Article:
Road Warrior

What is Happening with Working Capital?

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At a recent Farm Credit University face-to-face meeting, Ronnie Hucks of AgFirst Farm Credit Bank asked me, “What is happening with working capital?” Let us dig deeper into his question building upon the data summaries provided by the combined databases of the Minnesota farm management education programs.

Data on approximately 1,200 farms in the database finds the working capital to gross revenue ratio on average is 36.8%. From my view, this would be considered very strong, and much improved since the year 2000.

Liquidity, measured by working capital to revenue, increased as net farm income increased. The low 20% of farms measured by net farm income had a 15.3% working capital to revenue, while farms in the mid-range of profitability maintained an average of 33%. The top 20% of net farm income producers reported an average of 43% working capital to revenue. The bottom line was as profitability increased, farm balance sheet liquidity ascended, as well.

Did the proportion of working capital vary by farm enterprise? Drilling down deeper, finds crop and beef farms averaged the highest working capital to revenue at 49%. The next questions would be:

  • Is the working capital protected by marketing and risk-management programs on inventory?
  • What are the quality of receivables and contracts along with the prepaid expenses?
  • What portion of the working capital is cash?

Analysis of the data found that dairy producers reported the lowest working capital to revenue at 16%, followed by swine at 21%. When both swine and dairy farms reported that they sold crops, as well, the working capital percentage actually doubled.

Larger farms, measured by gross farm revenue, reported less working capital, while there was very little difference when the data was sorted by age group of producers.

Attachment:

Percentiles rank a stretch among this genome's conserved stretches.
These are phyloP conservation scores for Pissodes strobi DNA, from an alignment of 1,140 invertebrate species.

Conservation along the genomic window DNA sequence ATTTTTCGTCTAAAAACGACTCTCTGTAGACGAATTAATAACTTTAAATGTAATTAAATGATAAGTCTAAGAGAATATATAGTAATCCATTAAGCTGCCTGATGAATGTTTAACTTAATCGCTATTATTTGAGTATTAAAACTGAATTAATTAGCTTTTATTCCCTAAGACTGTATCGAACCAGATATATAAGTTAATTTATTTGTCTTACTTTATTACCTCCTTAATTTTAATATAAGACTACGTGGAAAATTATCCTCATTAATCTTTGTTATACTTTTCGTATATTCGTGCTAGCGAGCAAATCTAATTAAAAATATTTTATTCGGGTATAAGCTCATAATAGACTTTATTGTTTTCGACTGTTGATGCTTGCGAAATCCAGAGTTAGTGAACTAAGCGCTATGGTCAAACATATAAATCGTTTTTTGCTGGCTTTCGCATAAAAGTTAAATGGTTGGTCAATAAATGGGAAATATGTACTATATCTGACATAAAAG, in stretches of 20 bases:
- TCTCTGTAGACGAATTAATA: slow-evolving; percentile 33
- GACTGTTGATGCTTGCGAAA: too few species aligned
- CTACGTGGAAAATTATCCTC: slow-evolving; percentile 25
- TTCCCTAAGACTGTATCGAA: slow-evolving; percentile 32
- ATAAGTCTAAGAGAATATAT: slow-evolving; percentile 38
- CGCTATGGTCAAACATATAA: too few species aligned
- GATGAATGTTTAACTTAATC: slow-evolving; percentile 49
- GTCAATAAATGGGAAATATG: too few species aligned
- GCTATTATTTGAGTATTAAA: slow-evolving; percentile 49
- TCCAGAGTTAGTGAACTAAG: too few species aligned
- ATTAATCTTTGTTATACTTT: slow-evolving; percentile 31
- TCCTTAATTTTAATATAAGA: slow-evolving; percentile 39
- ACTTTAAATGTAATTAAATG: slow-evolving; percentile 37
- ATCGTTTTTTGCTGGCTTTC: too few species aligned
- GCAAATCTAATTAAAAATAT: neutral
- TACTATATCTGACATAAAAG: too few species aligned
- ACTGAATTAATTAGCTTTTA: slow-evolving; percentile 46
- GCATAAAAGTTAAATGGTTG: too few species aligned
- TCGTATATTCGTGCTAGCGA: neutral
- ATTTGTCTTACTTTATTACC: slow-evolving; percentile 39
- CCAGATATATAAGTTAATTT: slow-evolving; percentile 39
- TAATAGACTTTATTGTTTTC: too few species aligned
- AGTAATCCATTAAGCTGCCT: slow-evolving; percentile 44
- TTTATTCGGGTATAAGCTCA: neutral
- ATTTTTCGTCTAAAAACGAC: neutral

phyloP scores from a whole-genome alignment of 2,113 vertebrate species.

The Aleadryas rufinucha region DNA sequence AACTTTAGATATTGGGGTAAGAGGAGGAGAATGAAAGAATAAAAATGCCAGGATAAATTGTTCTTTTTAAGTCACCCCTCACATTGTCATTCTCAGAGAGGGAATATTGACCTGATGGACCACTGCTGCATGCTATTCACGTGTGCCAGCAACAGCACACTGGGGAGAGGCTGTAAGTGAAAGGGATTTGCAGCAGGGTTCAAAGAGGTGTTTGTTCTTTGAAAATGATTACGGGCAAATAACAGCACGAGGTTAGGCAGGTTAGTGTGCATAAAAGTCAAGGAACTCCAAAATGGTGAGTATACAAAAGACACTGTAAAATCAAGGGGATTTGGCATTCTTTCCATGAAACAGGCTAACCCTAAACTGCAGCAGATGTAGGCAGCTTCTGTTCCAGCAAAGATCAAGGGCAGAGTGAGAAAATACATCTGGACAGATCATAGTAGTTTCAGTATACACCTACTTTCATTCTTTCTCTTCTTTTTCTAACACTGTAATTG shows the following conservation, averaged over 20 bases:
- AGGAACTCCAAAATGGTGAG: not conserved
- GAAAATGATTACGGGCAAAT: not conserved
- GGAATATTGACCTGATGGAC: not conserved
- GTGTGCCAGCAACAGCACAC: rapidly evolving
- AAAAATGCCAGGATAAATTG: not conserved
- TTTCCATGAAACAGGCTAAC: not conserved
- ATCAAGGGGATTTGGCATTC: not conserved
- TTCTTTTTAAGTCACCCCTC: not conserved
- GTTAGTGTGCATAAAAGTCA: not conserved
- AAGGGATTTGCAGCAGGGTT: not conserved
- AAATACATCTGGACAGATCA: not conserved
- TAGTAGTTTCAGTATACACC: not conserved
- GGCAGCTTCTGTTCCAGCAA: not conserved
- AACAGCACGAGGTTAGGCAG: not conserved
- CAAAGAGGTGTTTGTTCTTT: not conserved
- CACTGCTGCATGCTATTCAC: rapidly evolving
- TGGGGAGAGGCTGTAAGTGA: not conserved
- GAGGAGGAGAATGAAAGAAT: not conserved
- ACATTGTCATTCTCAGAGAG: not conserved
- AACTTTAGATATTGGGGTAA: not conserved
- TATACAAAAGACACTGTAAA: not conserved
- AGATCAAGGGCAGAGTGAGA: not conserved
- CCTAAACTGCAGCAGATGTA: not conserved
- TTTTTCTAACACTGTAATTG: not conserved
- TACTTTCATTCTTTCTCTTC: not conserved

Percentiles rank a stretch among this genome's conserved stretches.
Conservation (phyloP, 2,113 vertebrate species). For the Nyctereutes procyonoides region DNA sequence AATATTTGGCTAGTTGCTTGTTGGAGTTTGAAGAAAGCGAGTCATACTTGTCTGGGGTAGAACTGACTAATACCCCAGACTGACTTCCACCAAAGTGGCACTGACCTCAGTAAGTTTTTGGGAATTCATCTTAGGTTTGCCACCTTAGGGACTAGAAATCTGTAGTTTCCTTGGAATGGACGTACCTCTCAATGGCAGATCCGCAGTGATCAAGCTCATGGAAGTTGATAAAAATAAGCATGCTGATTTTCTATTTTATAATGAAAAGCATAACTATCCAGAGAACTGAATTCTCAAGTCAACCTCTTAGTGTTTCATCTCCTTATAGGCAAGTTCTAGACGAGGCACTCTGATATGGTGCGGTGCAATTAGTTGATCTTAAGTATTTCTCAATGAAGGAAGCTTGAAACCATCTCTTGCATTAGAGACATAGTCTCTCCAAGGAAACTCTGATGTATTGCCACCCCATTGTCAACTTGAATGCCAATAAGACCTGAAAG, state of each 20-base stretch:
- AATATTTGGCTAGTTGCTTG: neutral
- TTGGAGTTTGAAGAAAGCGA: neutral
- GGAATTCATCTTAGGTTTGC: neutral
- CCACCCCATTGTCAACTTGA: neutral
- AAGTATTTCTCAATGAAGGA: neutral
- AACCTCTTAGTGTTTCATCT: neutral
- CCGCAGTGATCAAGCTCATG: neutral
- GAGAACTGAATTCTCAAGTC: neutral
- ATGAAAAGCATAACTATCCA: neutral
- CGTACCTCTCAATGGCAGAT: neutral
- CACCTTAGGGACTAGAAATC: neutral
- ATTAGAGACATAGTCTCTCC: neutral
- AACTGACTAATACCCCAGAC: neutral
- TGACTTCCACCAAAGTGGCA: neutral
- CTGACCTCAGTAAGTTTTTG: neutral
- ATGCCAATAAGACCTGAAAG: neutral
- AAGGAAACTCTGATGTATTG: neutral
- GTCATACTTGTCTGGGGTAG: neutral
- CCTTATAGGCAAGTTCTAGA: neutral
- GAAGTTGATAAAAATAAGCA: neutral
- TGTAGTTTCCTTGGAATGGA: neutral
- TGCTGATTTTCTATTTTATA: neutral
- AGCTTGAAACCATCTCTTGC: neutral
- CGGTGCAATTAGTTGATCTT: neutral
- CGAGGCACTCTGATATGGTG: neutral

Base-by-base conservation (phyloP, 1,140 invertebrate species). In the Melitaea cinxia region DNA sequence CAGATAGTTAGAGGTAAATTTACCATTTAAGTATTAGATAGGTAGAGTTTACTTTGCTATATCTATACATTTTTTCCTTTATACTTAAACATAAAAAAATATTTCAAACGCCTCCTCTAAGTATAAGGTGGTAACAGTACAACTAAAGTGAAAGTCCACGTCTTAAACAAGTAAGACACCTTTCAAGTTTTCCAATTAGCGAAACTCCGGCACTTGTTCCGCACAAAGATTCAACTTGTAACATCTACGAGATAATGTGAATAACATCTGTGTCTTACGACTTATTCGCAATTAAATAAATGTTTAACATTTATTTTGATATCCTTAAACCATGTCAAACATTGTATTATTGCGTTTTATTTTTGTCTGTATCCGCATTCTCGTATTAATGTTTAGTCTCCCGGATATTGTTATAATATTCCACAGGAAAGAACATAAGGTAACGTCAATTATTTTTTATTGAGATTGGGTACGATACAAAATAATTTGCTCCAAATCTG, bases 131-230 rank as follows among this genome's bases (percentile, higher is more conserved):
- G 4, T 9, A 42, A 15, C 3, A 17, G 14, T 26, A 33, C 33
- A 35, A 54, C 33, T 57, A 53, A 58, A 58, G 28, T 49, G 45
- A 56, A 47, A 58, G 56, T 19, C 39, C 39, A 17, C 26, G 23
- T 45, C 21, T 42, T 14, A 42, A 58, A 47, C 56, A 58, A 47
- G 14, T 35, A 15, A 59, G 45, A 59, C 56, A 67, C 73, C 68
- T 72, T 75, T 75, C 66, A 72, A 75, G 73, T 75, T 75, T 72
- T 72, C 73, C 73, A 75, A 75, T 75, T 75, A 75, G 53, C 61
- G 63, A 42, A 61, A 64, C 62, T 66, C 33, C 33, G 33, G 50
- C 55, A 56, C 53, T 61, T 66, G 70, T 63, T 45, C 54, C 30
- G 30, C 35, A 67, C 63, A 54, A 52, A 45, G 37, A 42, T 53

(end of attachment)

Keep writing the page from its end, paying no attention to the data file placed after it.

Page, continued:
Now for the big question: What about debt? Do producers who have more debt maintain more working capital? The answer was a resounding “no.” Farms with a debt-to-asset ratio higher than 80% had a miniscule 3% working capital to revenue. Those with over 60% debt to asset ratio had 18%; contrasted to less than 40% and less than 20%, which had 53% and 73% of working capital to revenue, respectively. Could this phenomenon fuel the next farm crisis?

 

 

Editor’s note: Dave Kohl, Corn & Soybean Digest trends editor, is an ag economist specializing in business management and ag finance. He recently retired from Virginia Tech, but continues to conduct applied research and travel extensively in the U.S. and Canada, teaching ag and banking seminars and speaking to producer and agribusiness groups. He can be reached at sullylab@vt.edu.

Discuss this Blog Entry 1

on Oct 29, 2012

Negative working capital makes it much harder to keep moving forward with our businesses. When the going gets tough, we need to stay mobilized and keep putting one foot in front of the other. This is when the true entrepreneurial skills need to show their real colors and this may require reaching down deep within to keep up personal momentum.
James from http://islandloans.co.uk/

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Dave Kohl is an ag economist specializing in business management and ag finance. He can be reached at sullylab@vt.edu.

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